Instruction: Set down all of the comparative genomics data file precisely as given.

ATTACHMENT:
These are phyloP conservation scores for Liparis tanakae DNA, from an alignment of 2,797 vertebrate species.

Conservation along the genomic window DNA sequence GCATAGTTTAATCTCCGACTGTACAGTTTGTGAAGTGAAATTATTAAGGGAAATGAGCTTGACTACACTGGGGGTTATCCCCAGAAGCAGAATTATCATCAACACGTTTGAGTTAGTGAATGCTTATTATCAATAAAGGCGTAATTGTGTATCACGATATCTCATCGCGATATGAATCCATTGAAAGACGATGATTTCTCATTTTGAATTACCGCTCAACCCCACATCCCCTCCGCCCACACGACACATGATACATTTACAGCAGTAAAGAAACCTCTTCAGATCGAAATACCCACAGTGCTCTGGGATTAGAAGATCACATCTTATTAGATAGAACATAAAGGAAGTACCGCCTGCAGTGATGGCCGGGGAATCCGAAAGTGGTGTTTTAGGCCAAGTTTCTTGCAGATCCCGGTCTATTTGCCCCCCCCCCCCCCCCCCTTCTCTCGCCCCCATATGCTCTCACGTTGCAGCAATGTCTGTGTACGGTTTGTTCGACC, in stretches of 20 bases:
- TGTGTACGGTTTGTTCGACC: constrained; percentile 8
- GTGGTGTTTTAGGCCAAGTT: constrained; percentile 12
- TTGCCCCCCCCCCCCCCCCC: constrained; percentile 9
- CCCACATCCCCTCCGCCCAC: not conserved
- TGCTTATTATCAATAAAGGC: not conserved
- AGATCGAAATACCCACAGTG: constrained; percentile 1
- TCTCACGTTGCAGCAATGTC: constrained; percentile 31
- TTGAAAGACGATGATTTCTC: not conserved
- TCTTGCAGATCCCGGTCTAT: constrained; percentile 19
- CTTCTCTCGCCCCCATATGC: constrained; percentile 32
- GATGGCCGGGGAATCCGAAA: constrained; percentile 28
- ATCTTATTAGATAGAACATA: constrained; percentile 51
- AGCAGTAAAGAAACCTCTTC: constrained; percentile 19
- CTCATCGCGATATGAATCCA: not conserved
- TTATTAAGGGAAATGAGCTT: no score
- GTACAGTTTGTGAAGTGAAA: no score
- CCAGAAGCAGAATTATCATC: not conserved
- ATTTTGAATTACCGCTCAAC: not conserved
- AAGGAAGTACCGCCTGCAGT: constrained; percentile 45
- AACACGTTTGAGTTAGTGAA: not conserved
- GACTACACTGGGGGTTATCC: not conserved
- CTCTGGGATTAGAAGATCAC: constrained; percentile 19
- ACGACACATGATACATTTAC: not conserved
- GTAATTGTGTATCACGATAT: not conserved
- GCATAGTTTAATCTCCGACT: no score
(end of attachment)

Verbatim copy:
These are phyloP conservation scores for Liparis tanakae DNA, from an alignment of 2,797 vertebrate species.

Conservation along the genomic window DNA sequence GCATAGTTTAATCTCCGACTGTACAGTTTGTGAAGTGAAATTATTAAGGGAAATGAGCTTGACTACACTGGGGGTTATCCCCAGAAGCAGAATTATCATCAACACGTTTGAGTTAGTGAATGCTTATTATCAATAAAGGCGTAATTGTGTATCACGATATCTCATCGCGATATGAATCCATTGAAAGACGATGATTTCTCATTTTGAATTACCGCTCAACCCCACATCCCCTCCGCCCACACGACACATGATACATTTACAGCAGTAAAGAAACCTCTTCAGATCGAAATACCCACAGTGCTCTGGGATTAGAAGATCACATCTTATTAGATAGAACATAAAGGAAGTACCGCCTGCAGTGATGGCCGGGGAATCCGAAAGTGGTGTTTTAGGCCAAGTTTCTTGCAGATCCCGGTCTATTTGCCCCCCCCCCCCCCCCCCTTCTCTCGCCCCCATATGCTCTCACGTTGCAGCAATGTCTGTGTACGGTTTGTTCGACC, in stretches of 20 bases:
- TGTGTACGGTTTGTTCGACC: constrained; percentile 8
- GTGGTGTTTTAGGCCAAGTT: constrained; percentile 12
- TTGCCCCCCCCCCCCCCCCC: constrained; percentile 9
- CCCACATCCCCTCCGCCCAC: not conserved
- TGCTTATTATCAATAAAGGC: not conserved
- AGATCGAAATACCCACAGTG: constrained; percentile 1
- TCTCACGTTGCAGCAATGTC: constrained; percentile 31
- TTGAAAGACGATGATTTCTC: not conserved
- TCTTGCAGATCCCGGTCTAT: constrained; percentile 19
- CTTCTCTCGCCCCCATATGC: constrained; percentile 32
- GATGGCCGGGGAATCCGAAA: constrained; percentile 28
- ATCTTATTAGATAGAACATA: constrained; percentile 51
- AGCAGTAAAGAAACCTCTTC: constrained; percentile 19
- CTCATCGCGATATGAATCCA: not conserved
- TTATTAAGGGAAATGAGCTT: no score
- GTACAGTTTGTGAAGTGAAA: no score
- CCAGAAGCAGAATTATCATC: not conserved
- ATTTTGAATTACCGCTCAAC: not conserved
- AAGGAAGTACCGCCTGCAGT: constrained; percentile 45
- AACACGTTTGAGTTAGTGAA: not conserved
- GACTACACTGGGGGTTATCC: not conserved
- CTCTGGGATTAGAAGATCAC: constrained; percentile 19
- ACGACACATGATACATTTAC: not conserved
- GTAATTGTGTATCACGATAT: not conserved
- GCATAGTTTAATCTCCGACT: no score